How to Meditate

How to Meditate – The most common question a new meditator asks.


How to meditate is the most common question a new meditator asks. With meditation quickly becoming popular in the western culture, many are starting to investigate this valuable area of self-development. This is partially because of the health benefits and partially due to the spiritual benefits.

To look behind or to look upfront is not as important as to look inside
– Ralph Waldo Emerson

History of meditation

Meditation has been around as long as people have been thinking. According to Wikipedia, The term “meditation” is derived from a Sanskrit word that means “to contemplate” and in the Tibetan culture the word for meditation means “to become familiar with one’s Self”. People from all cultures have been meditating throughout history and experiencing the many benefits.

There are many different reasons to learn how to meditate and they frequently follow cultural lines.

Eastern traditions, such as Buddhism, Hinduism, and Taoism, meditate for spiritual clarity as well as devotion.

Western religious traditions, such as Christianity, Judaism, and Islam, use prayer as meditation.

Non-religious traditions that practice meditation would be; Philosophers, Practitioners of Healthy living, and martial artists.

Types of meditation

There are many ways to meditate, and because meditation is such a broad subject, I’ll only mention a few:

  • Health meditation,
  • Walking meditation,
  • Guided meditation,
  • Chanting meditation,
  • Chakra meditation,
  • Devotional meditation,
  • Mindfulness meditation,
  • Visualization meditation,
  • Zazen meditation,
  • Transcendental meditation,
  • Kundalini meditation,
  • Body Rhythm meditation,
  • etc.

Meditation benefits

The question of how to meditate brings up the question of why meditate at all?

There are many reasons to meditate, here are just a few:

  • Prayer,
    • Devotional prayer,
    • Prayer beads,
  • Health,
    • Reduce stress
    • Combat depression
    • Reduce negative emotions
  • Spiritual development,
    • Focus on the present
    • Increase self-awareness
  • Self development
    • Increase concentration,
    • Increase focus,
    • Focus on the present

Quiet the Mind

and the Soul will speak

– Ma Jaya Sati Bhagavati

How to meditate – A simple practice

Learning how to meditate can be as simple as sitting quietly and it can be as complicated as a year long silent retreat. Don’t be mislead by complexity, the simpler the practice the more likely the beginning practitioner will stick with it.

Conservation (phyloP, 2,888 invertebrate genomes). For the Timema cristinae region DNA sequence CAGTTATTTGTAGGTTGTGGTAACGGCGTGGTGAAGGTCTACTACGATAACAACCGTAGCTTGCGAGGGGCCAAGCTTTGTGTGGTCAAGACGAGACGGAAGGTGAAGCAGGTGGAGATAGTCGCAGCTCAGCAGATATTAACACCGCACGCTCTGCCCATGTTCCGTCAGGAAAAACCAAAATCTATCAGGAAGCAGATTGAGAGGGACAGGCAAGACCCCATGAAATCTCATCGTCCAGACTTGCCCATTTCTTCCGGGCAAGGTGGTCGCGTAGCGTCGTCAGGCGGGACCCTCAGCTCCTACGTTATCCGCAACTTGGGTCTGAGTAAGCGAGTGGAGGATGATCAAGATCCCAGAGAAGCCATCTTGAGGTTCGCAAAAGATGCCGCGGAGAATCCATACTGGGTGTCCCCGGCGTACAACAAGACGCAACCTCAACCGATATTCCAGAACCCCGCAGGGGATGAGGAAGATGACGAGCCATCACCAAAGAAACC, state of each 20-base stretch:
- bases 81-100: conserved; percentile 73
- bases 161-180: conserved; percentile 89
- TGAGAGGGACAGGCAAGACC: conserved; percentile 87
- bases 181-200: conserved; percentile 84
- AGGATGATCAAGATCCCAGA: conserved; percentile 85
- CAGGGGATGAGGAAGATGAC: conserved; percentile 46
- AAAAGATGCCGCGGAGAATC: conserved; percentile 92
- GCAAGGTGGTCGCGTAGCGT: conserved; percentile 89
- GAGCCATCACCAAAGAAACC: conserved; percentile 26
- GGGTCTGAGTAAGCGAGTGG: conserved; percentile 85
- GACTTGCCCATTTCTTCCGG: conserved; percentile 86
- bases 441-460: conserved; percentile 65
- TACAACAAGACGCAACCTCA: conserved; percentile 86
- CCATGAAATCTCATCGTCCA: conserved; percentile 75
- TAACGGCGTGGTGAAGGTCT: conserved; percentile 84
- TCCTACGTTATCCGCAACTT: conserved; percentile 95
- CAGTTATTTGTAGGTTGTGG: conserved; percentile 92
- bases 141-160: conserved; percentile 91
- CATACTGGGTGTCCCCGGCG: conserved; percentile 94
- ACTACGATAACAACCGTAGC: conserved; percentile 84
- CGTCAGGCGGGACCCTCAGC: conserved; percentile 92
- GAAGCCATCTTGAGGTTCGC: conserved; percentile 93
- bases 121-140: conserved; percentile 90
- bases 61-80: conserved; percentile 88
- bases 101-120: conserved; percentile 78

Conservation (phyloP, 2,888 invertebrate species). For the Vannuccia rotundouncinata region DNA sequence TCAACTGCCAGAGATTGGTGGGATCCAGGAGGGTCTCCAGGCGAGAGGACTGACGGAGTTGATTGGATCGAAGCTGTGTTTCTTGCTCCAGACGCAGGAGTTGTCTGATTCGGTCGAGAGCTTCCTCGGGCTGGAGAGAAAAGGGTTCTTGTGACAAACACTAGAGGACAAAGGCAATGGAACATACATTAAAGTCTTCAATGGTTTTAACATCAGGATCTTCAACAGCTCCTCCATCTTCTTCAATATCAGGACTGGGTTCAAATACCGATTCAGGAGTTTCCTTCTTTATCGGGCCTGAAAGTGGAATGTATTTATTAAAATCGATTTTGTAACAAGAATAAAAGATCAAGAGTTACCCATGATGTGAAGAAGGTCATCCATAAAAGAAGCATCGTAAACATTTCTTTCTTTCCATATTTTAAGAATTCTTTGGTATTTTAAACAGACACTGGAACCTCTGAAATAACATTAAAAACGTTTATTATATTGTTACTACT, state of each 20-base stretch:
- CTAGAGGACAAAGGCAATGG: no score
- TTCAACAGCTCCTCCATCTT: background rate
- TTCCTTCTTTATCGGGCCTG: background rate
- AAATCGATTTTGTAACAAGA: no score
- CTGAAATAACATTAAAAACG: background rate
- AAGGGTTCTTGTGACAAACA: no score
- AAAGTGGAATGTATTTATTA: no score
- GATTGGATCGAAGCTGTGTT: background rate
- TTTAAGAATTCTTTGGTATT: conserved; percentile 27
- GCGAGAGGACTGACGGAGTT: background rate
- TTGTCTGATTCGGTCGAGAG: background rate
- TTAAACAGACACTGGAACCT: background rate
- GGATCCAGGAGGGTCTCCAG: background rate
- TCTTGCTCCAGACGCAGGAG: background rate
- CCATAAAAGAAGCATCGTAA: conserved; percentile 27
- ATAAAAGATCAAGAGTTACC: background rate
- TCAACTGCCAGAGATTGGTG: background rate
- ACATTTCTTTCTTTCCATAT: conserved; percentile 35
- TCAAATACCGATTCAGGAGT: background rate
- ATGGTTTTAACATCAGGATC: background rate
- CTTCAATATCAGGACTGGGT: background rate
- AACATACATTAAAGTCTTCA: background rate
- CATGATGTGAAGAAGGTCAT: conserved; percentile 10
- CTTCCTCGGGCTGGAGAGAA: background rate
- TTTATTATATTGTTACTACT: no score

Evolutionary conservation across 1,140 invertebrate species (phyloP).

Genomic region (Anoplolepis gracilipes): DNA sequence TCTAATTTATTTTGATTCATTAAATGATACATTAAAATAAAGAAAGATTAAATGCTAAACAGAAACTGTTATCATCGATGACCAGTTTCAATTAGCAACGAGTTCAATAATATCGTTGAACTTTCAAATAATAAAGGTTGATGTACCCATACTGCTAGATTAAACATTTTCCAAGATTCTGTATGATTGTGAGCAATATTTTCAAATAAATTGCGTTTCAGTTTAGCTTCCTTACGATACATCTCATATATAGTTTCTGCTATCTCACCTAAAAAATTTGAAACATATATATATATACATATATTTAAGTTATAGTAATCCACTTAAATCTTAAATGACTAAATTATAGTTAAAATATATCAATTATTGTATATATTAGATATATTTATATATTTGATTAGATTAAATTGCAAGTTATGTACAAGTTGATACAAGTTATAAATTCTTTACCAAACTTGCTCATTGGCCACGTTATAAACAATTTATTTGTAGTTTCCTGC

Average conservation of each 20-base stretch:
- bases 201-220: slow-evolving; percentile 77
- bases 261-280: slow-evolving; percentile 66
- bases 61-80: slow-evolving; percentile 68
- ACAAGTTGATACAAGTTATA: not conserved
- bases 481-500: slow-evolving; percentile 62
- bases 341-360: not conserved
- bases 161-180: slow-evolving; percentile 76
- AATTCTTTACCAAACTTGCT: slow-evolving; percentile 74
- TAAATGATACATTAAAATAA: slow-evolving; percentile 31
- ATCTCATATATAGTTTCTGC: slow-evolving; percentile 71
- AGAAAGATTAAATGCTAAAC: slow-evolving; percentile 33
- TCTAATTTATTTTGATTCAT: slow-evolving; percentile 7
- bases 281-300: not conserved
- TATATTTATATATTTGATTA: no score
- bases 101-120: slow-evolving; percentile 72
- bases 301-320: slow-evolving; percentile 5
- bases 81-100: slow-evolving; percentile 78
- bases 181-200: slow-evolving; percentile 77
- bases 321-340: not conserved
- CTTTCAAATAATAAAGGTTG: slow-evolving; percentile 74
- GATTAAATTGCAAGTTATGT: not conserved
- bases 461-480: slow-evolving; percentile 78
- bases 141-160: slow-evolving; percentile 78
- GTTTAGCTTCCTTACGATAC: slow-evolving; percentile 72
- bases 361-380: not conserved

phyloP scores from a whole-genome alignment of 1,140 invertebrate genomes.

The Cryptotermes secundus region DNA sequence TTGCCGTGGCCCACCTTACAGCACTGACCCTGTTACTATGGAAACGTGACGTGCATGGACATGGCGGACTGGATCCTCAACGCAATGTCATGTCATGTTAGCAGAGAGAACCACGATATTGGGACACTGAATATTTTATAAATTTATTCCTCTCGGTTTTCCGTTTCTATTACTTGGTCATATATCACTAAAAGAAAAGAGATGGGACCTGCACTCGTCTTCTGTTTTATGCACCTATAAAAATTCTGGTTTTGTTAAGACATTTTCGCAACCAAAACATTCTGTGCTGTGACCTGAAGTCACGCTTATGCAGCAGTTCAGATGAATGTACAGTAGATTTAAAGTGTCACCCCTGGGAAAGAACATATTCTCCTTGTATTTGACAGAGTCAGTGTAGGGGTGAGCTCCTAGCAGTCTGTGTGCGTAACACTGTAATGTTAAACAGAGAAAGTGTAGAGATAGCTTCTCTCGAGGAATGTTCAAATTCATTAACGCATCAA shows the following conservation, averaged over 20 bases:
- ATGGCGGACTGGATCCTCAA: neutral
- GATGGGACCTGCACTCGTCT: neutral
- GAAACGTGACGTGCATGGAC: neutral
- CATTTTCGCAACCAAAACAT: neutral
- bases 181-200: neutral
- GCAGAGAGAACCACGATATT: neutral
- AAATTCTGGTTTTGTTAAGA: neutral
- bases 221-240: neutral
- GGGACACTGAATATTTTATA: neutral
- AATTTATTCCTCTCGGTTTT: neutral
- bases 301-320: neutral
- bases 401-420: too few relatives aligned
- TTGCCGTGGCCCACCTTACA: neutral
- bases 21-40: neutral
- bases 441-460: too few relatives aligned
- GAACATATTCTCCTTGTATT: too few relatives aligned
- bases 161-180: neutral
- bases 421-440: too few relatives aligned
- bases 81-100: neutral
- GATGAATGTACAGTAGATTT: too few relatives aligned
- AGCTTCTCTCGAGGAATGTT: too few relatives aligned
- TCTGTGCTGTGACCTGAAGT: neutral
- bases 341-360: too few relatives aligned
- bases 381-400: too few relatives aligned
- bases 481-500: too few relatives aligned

Here is a simple 3 step meditation practice:

  1. Find a quiet space and sit on the floor or in a chair in a relaxed position. Sitting in a “regal” pose should give you a relaxed yet alert posture that is excellent for meditation.
  2. Gradually bring your attention to your breath. Without affecting your breathing, notice the feeling in your throat as you breath in and out in a relaxed manner. Just watch your breath.
  3. Sit like this for 10 minutes. If your mind wanders, and it will, just bring it back to focus on your breath.

Some comments on this exercise:

  • Learning how to meditate is easy, continuing can be difficult. To help with this, I would suggest a daily routine to start.
  • The duration of time isn’t important, just do it for as long as you feel comfortable. Bot, 10 minitues is a good starting point.
  • If your body complains about the position, just re-adjust slightly.
  • The mind will initially fight you by complaining about how uncomfortable this is or nagging you to take some “important” action such as finally doing those dishes in the sink! Ignore it, it’s only 10 minutes.
  • After repeated sessions, the mind will eventually get used to the stillness and lack of action, it just takes time and patience.

What’s next?

Now that you have learned how to meditate with a simple meditation routine, like the one suggested, try to make it a part of your daily routine. Personally, I find that either early morning or late evening is the quietest time and it seems to be easier to find the time then rather then at the busiest time of day. Your results may vary!

Parting thoughts

The answers you seek never come when the mind is busy, they come when the mind is still
-Author Unknown

A simple meditation practice will enrich your life and can be a foundation for a healthy and spiritual lifestyle. now that the question of How To Meditate has been answered, Go and sit.


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